Tip 6: Allow keyboard navigation.

Programming keyboard navigation into a Website will enable individuals who use assistive technologies and / or have fine motor, vision, or cognitive impairments to easily navigate a Website. Some assistive technologies rely on keyboard controls instead of mouse controls, and specifying tab order will ensure that navigating with a keyboard or mouse is logical. Using design templates helps with consistency, but allowing users who are familiar with menus and other navigational elements to skip this content, including links, is important. Skipping navigational links will allow those individuals using assistive technologies to quickly move through a Website.

Quick Tip:
Use the TAB key on the keyboard to navigate a Website.
Testing Tip:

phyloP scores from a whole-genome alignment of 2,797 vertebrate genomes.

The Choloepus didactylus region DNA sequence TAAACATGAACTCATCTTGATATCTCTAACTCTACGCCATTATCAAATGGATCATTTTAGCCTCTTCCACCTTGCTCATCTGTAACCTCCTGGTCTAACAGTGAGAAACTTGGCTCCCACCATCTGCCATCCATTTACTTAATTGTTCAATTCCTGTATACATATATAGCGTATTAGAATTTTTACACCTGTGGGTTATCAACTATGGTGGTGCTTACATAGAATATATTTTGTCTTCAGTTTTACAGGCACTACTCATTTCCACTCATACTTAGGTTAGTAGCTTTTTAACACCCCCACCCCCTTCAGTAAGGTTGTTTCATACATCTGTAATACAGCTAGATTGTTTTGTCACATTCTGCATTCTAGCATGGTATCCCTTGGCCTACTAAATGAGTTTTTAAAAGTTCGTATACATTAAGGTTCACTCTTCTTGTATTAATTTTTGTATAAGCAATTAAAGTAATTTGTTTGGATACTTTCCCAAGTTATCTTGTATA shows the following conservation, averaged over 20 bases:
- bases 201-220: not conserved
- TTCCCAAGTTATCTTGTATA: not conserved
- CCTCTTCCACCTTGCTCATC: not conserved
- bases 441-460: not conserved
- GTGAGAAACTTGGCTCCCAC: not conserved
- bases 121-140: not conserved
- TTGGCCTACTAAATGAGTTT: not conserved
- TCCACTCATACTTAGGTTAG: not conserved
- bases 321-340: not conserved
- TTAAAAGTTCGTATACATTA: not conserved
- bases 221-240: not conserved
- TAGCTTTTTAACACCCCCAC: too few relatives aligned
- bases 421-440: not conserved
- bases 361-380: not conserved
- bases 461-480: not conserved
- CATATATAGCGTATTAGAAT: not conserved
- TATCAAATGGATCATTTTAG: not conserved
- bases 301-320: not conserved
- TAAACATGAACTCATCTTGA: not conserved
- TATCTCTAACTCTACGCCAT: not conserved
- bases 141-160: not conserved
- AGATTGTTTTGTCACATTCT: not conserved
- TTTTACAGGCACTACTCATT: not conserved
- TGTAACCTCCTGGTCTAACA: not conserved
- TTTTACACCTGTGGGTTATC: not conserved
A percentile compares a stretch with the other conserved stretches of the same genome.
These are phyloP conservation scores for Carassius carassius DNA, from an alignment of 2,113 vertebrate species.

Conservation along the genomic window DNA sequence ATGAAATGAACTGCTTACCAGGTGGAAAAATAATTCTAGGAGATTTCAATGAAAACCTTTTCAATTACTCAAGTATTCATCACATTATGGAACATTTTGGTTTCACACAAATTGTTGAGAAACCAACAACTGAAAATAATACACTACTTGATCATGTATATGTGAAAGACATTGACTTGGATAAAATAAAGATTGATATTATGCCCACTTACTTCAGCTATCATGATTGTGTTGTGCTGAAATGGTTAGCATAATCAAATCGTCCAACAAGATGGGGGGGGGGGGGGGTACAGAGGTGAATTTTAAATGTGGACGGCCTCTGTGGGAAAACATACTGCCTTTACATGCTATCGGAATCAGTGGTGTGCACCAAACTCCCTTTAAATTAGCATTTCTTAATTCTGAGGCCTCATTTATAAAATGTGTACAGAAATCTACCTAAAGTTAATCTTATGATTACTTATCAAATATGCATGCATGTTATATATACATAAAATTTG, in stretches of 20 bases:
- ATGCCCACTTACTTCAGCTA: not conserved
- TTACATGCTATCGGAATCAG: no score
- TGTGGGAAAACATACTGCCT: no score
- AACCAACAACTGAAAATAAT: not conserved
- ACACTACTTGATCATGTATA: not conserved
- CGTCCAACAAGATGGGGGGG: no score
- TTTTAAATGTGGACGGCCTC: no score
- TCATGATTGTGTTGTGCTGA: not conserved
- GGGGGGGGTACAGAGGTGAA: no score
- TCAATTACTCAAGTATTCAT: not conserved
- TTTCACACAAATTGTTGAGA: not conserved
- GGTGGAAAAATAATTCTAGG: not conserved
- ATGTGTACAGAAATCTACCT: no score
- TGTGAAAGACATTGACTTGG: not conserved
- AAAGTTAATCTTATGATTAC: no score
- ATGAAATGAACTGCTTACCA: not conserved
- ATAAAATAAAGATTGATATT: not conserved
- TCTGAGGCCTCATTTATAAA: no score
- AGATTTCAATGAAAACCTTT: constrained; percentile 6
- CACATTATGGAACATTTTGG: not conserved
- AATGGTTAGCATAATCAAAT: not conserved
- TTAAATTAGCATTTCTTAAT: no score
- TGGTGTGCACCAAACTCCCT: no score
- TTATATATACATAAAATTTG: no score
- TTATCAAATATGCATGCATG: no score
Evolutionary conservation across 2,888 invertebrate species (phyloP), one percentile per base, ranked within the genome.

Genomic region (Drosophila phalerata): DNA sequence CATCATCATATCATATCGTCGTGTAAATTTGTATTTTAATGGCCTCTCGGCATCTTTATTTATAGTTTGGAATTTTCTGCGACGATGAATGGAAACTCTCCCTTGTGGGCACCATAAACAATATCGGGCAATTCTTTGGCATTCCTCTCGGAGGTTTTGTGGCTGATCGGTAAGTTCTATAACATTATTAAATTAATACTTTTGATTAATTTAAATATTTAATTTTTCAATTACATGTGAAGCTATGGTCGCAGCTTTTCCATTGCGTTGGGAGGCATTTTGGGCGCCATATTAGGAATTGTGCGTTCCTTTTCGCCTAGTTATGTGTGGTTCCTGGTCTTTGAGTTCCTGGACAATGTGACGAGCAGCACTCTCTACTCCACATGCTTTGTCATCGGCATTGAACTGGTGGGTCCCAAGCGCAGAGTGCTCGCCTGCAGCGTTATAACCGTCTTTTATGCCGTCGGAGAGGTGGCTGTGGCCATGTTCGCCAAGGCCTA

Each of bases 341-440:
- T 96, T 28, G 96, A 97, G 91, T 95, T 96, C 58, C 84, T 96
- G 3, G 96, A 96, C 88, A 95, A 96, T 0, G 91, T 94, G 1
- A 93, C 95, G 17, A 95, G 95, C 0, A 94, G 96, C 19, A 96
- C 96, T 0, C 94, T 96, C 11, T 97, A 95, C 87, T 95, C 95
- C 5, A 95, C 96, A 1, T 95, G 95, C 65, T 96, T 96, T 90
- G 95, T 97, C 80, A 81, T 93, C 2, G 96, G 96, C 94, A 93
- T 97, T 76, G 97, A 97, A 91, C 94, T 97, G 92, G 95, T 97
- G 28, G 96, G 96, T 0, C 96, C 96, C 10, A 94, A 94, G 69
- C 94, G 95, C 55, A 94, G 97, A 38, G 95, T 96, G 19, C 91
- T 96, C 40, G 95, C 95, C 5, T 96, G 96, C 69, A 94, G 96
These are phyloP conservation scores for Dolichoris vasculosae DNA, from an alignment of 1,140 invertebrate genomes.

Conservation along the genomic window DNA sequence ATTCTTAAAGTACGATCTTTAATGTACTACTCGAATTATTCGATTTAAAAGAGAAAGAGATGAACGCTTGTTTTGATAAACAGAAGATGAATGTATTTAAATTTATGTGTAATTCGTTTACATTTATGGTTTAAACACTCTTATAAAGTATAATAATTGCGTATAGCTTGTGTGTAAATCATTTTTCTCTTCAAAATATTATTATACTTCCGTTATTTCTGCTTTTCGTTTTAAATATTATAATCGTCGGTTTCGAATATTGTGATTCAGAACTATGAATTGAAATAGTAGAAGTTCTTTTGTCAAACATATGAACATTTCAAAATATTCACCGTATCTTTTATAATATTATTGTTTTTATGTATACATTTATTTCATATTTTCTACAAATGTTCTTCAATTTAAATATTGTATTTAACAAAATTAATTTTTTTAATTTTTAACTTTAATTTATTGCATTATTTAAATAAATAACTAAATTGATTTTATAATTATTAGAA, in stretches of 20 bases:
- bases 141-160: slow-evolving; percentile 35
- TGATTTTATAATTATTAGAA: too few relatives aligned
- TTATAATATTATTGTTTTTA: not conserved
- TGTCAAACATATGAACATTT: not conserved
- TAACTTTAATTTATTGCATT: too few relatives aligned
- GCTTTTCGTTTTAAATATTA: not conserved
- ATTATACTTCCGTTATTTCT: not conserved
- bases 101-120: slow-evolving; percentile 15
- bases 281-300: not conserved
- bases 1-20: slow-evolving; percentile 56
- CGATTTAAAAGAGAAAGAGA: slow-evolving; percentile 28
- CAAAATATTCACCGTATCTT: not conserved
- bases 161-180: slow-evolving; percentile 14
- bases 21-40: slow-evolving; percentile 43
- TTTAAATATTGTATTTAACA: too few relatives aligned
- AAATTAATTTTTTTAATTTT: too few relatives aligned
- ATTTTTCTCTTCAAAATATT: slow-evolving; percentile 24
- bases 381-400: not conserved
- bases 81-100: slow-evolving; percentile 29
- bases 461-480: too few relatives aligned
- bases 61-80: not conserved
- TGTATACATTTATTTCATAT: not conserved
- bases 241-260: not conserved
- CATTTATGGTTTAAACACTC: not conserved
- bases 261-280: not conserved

Test a TAB sequence with multiple browsers. Many older browsers will read links only in the order they appear in a Webpage.
Design Tip:
A TAB order is often assigned by default during the initial programming of a Website. Override this default TAB order with a tabindex attribute, and provide a skip option if applicable.

Tip 7: Program items with audio, video, motion, and timing elements with controls.

Program multimedia items and background content with on-demand options so that a user can control variants of sounds, visuals, and time limits. Use skins, default controller menus, with controls for sound such as mute, increase, and decrease volume options. For visuals, include the ability to pause, stop, go, and restart. For any moving objects, provide mechanisms for users to freeze their motion. Remove or allow the extension of any session time limits.